1:00 pm EST, February 20, 2019

‘Shadowhunters’ interview: Luke Baines on resurrecting Jonathan, drawing inspiration from the fans

As great loss settles over the Shadow World, a presence returns. We spoke with Luke Baines about joining the Shadowhunters family when the series returns on February 25.

While the character Jonathan is not new, Luke Baines carves out a distinctive space for this version of Jonathan. The premiere episode, “Lost Souls,” picks up during the days following the 3B finale.

Jonathan’s entrance, in the episode and the Shadowhunters 3B trailer, has an air of confidence that makes for a striking contrast against the unease that has settled amongst the remainder of the cast. This is a character who has had no connection to his birth mother, was experimented on by his father, and has the blood of the Queen of Edom coursing through his veins. The efforts to bring him back to life were nearly as tragic as the ones that took it away in the first place.

With people fighting over whether to eliminate or resurrect him, what, if anything, can keep Jonathan on level ground?

Ahead of the Shadowhunters 3B premiere, Luke Baines took some time to speak with Hypable about drawing out the core of what drives this version of Jonathan.

What intrigued you most about Jonathan’s arc when you were first introduced to the role?

His backstory. I really have no interest in playing one dimensional “bad guys.” I’m so much more intrigued by what makes someone commit acts of evil, and exploring the light side of a dark character.

Thankfully the writers were on the same page and gave me a lot of room to explore why Jonathan is the way he is, and while I know a lot of people aren’t going to like him, I hope that by the end of the season they’ll be able to better understand him. That’s all I can really ask for.

You’re coming into a role which, although it existed already, is almost an entirely version of Jonathan. Fans are getting a clean slate, but so are you walking into the part. What went into creating this role that has a complicated backstory? How much input was given for your take on how this character would react, carry himself in these circumstances?

It was honestly the most challenging job of my career for that exact reason. I walked into a role that was not only played by another actor, but was a literary creation that was later adapted for the screen. That meant there was a wealth of material informing who this person is, and I had to decide what to use and what not to.

And everyone seemed to have a different opinion, including the fans whose comments I read before filming because I felt like the character was more theirs than he was mine.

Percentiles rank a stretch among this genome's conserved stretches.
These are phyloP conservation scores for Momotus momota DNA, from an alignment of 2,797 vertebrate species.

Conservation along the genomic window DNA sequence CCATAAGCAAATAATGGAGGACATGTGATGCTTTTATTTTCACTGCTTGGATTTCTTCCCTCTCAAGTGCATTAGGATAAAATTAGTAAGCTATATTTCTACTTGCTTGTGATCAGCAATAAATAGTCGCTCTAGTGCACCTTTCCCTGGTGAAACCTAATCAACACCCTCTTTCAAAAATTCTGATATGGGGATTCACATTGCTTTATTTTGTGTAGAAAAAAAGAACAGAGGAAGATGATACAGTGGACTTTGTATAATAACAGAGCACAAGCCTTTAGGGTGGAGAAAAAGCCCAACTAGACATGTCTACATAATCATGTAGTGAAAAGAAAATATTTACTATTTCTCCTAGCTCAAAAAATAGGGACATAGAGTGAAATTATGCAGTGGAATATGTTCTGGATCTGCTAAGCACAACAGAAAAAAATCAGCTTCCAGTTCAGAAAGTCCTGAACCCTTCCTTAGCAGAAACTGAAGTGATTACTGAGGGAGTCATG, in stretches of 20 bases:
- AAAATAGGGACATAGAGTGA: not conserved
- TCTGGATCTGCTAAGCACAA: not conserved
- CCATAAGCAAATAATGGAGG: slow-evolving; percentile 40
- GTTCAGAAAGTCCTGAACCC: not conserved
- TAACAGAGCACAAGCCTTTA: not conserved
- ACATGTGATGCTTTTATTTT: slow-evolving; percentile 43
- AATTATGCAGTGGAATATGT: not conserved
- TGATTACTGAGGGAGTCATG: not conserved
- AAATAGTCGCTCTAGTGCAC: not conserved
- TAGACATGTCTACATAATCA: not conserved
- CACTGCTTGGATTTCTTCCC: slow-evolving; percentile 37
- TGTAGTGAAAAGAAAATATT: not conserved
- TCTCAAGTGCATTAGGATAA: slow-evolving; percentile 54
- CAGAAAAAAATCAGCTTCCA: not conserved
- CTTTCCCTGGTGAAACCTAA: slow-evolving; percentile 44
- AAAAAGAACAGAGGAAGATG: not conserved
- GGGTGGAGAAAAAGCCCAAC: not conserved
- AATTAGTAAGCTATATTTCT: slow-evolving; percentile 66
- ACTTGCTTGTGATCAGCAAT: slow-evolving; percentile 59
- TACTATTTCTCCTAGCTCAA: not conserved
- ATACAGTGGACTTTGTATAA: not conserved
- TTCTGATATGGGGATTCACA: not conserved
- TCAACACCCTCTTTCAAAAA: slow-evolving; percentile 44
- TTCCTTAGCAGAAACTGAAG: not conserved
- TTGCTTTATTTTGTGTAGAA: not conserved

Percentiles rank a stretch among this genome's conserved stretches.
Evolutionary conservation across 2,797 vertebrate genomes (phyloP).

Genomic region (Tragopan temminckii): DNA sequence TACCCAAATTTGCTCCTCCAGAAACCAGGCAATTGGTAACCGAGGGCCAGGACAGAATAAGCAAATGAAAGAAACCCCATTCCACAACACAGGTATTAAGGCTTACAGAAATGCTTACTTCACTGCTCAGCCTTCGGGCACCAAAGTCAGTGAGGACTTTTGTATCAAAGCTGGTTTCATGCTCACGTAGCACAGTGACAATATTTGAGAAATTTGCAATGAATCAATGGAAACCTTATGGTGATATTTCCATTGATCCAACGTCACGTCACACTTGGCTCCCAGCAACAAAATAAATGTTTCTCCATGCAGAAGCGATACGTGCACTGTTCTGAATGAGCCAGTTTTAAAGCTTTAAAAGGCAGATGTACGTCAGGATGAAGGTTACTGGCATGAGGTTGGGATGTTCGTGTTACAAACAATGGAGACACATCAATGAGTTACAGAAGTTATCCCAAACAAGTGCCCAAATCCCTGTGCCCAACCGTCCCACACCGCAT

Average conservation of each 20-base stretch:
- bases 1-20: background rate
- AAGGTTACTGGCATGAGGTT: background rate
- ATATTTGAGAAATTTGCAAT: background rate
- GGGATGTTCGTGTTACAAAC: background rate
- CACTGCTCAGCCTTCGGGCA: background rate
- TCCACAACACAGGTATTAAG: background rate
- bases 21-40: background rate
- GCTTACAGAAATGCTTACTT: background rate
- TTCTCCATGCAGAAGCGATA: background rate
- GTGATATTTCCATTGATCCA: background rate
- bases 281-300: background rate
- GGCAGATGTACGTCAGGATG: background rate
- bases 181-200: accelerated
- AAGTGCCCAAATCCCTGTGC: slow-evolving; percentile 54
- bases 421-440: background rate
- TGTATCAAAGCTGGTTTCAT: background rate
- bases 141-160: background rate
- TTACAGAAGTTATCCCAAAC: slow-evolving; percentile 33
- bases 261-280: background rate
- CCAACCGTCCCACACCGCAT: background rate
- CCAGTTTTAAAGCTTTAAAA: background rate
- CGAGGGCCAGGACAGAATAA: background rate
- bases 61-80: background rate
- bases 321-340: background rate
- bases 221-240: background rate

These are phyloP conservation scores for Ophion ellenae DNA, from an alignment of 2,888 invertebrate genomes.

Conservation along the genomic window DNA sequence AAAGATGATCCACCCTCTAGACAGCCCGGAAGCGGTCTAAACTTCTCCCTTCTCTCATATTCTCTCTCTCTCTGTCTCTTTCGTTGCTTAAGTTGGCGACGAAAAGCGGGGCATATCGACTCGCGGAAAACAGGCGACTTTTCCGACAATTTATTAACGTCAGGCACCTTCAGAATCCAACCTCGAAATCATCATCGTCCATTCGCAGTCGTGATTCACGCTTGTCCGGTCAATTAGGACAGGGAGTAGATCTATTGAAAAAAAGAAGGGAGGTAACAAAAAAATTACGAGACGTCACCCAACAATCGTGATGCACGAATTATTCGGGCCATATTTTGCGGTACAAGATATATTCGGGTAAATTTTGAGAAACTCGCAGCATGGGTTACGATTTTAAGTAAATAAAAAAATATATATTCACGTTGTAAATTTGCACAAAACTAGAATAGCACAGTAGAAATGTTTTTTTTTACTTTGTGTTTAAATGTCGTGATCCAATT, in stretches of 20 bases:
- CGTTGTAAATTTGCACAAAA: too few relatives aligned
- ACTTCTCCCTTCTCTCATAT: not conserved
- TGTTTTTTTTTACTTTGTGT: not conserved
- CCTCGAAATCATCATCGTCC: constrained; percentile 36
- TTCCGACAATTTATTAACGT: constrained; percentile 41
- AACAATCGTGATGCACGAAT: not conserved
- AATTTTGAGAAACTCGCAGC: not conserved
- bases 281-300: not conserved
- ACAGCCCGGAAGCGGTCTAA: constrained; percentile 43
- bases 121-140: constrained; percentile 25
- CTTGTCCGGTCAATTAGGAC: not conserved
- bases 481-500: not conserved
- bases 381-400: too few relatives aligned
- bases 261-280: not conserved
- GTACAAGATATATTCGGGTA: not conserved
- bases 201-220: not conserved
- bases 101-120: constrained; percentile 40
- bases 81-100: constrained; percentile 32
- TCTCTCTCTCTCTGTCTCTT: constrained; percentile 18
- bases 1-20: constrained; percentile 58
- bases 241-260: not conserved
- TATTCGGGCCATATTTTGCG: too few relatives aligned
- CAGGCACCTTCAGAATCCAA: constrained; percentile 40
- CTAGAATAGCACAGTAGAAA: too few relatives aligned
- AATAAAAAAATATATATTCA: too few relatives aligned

I also worked with a criminal profiler to come up with a real life psychological profile of someone who had experienced some of the things that Jonathan had been through – less being injected with demon blood as a child, and more being tortured by a foster parent at a young age.

That also heavily informed how I developed the character, adding in qualities like uncontrolled fits of rage and disassociation.

We know that we’ll be catching up with the Clary and Jonathan apart from rest of the Shadow World when the show returns. What was building that rapport with Katherine McNamara like early on in terms of bringing Jonathan and Clary together.

That was probably the easiest part of the job. I’d known Kat from before the show, so developing an on screen relationship happened very organically. We also happen to have a very honest friendship – I’d go as far as to say that’s the thing that brought us together in the first place because it’s a rare thing to find in Hollywood – so there was a level of inherent trust from the beginning, which makes for a great dynamic.

Especially a sibling one, where they’re constantly calling each other out on their crap.

What, in your opinion, grounds Jonathan and Clary’s story in reality the most?

Connection. I think as humans it’s what we strive most for, and Jonathan and Clary in particular have always felt like they didn’t belong. They’re each other’s only immediate relative, and even if someone is completely lost, there’s still a sense of belonging that comes from blood.

Take away the magic and the demons, and what you have is a story of a brother and sister just trying to find their way in the world.

How has the experience been witnessing the fandom’s activism in the face of the show’s cancellation?

I’m genuinely in awe of it. I think resignation is one of the scariest things we face as a generation, particularly given the current political climate. The idea that we’re powerless and can’t change things is frightening, and yet it’s such an easy trap to fall into. But the fans haven’t quit.

Even in the face of constant criticism, and when the odds continue to stack up against them. I think that’s something to be praised, and something to admire. I know personally they’ve inspired me and made me want to do more to change the things in the world I don’t agree with.

Can you describe Shadowhunters 3B in three words or less?

Epic, and bittersweet.

Shadowhunters season 3, episode 11, “Lost Souls,” airs Monday, February 25 at 8:00 p.m. ET on Freeform.

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